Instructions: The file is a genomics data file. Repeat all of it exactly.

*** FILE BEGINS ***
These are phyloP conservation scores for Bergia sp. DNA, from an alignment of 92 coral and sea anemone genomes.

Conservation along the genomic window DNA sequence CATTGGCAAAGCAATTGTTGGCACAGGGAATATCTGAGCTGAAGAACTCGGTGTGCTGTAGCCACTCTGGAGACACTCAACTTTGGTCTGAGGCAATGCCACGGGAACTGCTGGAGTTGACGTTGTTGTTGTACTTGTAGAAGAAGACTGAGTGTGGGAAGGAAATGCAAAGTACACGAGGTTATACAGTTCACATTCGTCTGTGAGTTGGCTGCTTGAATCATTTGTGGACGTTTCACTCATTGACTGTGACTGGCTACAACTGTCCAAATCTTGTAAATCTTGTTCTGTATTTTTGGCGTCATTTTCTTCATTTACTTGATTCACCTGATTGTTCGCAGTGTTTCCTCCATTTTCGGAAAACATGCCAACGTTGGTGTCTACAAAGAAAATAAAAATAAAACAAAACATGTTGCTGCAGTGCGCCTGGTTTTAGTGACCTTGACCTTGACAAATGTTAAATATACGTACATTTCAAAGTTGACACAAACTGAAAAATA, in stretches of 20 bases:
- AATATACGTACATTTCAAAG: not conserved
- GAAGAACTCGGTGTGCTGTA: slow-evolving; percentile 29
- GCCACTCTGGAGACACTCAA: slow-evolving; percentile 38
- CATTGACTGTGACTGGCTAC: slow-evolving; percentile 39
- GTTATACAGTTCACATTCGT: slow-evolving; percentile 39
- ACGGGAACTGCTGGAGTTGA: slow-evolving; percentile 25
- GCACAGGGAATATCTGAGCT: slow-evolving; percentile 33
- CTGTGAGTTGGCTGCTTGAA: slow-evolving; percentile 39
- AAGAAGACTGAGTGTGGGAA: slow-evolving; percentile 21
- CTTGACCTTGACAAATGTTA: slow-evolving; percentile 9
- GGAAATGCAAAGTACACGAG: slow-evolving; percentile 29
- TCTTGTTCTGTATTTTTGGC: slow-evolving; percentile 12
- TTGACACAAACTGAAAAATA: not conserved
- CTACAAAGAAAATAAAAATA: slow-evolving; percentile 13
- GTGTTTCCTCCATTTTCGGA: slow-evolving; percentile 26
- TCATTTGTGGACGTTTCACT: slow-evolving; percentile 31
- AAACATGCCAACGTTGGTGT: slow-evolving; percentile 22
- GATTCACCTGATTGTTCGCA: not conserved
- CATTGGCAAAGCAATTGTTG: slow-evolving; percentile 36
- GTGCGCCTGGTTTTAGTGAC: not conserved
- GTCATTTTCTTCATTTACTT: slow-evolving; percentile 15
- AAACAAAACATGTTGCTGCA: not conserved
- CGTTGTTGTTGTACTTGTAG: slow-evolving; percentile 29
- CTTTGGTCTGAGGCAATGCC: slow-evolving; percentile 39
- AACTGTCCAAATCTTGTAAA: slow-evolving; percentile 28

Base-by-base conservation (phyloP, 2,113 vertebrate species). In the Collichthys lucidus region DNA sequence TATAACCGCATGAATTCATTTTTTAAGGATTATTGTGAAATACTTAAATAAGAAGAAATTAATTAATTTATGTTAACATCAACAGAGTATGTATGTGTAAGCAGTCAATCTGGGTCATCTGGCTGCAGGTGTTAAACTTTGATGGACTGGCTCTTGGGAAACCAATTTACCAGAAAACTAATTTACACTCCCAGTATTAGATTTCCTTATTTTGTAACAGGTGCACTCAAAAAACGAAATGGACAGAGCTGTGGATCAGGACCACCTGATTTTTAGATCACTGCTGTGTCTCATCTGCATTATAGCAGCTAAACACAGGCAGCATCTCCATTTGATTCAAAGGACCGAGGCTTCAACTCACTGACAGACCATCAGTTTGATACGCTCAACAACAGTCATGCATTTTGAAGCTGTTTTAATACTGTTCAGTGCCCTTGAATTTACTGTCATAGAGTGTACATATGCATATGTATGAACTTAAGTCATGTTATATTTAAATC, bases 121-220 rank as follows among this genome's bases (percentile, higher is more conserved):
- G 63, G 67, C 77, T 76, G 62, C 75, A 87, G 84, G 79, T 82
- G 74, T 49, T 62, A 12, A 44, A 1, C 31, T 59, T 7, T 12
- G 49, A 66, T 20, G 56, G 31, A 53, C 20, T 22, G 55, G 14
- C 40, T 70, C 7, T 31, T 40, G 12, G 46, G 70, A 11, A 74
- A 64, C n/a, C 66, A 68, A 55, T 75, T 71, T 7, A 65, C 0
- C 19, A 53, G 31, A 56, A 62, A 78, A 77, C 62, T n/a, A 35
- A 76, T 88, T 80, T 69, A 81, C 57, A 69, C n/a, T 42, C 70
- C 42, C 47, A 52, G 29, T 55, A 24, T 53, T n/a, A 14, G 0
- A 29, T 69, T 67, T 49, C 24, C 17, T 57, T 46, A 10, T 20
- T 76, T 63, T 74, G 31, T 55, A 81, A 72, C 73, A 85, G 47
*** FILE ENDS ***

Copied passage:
These are phyloP conservation scores for Bergia sp. DNA, from an alignment of 92 coral and sea anemone genomes.

Conservation along the genomic window DNA sequence CATTGGCAAAGCAATTGTTGGCACAGGGAATATCTGAGCTGAAGAACTCGGTGTGCTGTAGCCACTCTGGAGACACTCAACTTTGGTCTGAGGCAATGCCACGGGAACTGCTGGAGTTGACGTTGTTGTTGTACTTGTAGAAGAAGACTGAGTGTGGGAAGGAAATGCAAAGTACACGAGGTTATACAGTTCACATTCGTCTGTGAGTTGGCTGCTTGAATCATTTGTGGACGTTTCACTCATTGACTGTGACTGGCTACAACTGTCCAAATCTTGTAAATCTTGTTCTGTATTTTTGGCGTCATTTTCTTCATTTACTTGATTCACCTGATTGTTCGCAGTGTTTCCTCCATTTTCGGAAAACATGCCAACGTTGGTGTCTACAAAGAAAATAAAAATAAAACAAAACATGTTGCTGCAGTGCGCCTGGTTTTAGTGACCTTGACCTTGACAAATGTTAAATATACGTACATTTCAAAGTTGACACAAACTGAAAAATA, in stretches of 20 bases:
- AATATACGTACATTTCAAAG: not conserved
- GAAGAACTCGGTGTGCTGTA: slow-evolving; percentile 29
- GCCACTCTGGAGACACTCAA: slow-evolving; percentile 38
- CATTGACTGTGACTGGCTAC: slow-evolving; percentile 39
- GTTATACAGTTCACATTCGT: slow-evolving; percentile 39
- ACGGGAACTGCTGGAGTTGA: slow-evolving; percentile 25
- GCACAGGGAATATCTGAGCT: slow-evolving; percentile 33
- CTGTGAGTTGGCTGCTTGAA: slow-evolving; percentile 39
- AAGAAGACTGAGTGTGGGAA: slow-evolving; percentile 21
- CTTGACCTTGACAAATGTTA: slow-evolving; percentile 9
- GGAAATGCAAAGTACACGAG: slow-evolving; percentile 29
- TCTTGTTCTGTATTTTTGGC: slow-evolving; percentile 12
- TTGACACAAACTGAAAAATA: not conserved
- CTACAAAGAAAATAAAAATA: slow-evolving; percentile 13
- GTGTTTCCTCCATTTTCGGA: slow-evolving; percentile 26
- TCATTTGTGGACGTTTCACT: slow-evolving; percentile 31
- AAACATGCCAACGTTGGTGT: slow-evolving; percentile 22
- GATTCACCTGATTGTTCGCA: not conserved
- CATTGGCAAAGCAATTGTTG: slow-evolving; percentile 36
- GTGCGCCTGGTTTTAGTGAC: not conserved
- GTCATTTTCTTCATTTACTT: slow-evolving; percentile 15
- AAACAAAACATGTTGCTGCA: not conserved
- CGTTGTTGTTGTACTTGTAG: slow-evolving; percentile 29
- CTTTGGTCTGAGGCAATGCC: slow-evolving; percentile 39
- AACTGTCCAAATCTTGTAAA: slow-evolving; percentile 28

Base-by-base conservation (phyloP, 2,113 vertebrate species). In the Collichthys lucidus region DNA sequence TATAACCGCATGAATTCATTTTTTAAGGATTATTGTGAAATACTTAAATAAGAAGAAATTAATTAATTTATGTTAACATCAACAGAGTATGTATGTGTAAGCAGTCAATCTGGGTCATCTGGCTGCAGGTGTTAAACTTTGATGGACTGGCTCTTGGGAAACCAATTTACCAGAAAACTAATTTACACTCCCAGTATTAGATTTCCTTATTTTGTAACAGGTGCACTCAAAAAACGAAATGGACAGAGCTGTGGATCAGGACCACCTGATTTTTAGATCACTGCTGTGTCTCATCTGCATTATAGCAGCTAAACACAGGCAGCATCTCCATTTGATTCAAAGGACCGAGGCTTCAACTCACTGACAGACCATCAGTTTGATACGCTCAACAACAGTCATGCATTTTGAAGCTGTTTTAATACTGTTCAGTGCCCTTGAATTTACTGTCATAGAGTGTACATATGCATATGTATGAACTTAAGTCATGTTATATTTAAATC, bases 121-220 rank as follows among this genome's bases (percentile, higher is more conserved):
- G 63, G 67, C 77, T 76, G 62, C 75, A 87, G 84, G 79, T 82
- G 74, T 49, T 62, A 12, A 44, A 1, C 31, T 59, T 7, T 12
- G 49, A 66, T 20, G 56, G 31, A 53, C 20, T 22, G 55, G 14
- C 40, T 70, C 7, T 31, T 40, G 12, G 46, G 70, A 11, A 74
- A 64, C n/a, C 66, A 68, A 55, T 75, T 71, T 7, A 65, C 0
- C 19, A 53, G 31, A 56, A 62, A 78, A 77, C 62, T n/a, A 35
- A 76, T 88, T 80, T 69, A 81, C 57, A 69, C n/a, T 42, C 70
- C 42, C 47, A 52, G 29, T 55, A 24, T 53, T n/a, A 14, G 0
- A 29, T 69, T 67, T 49, C 24, C 17, T 57, T 46, A 10, T 20
- T 76, T 63, T 74, G 31, T 55, A 81, A 72, C 73, A 85, G 47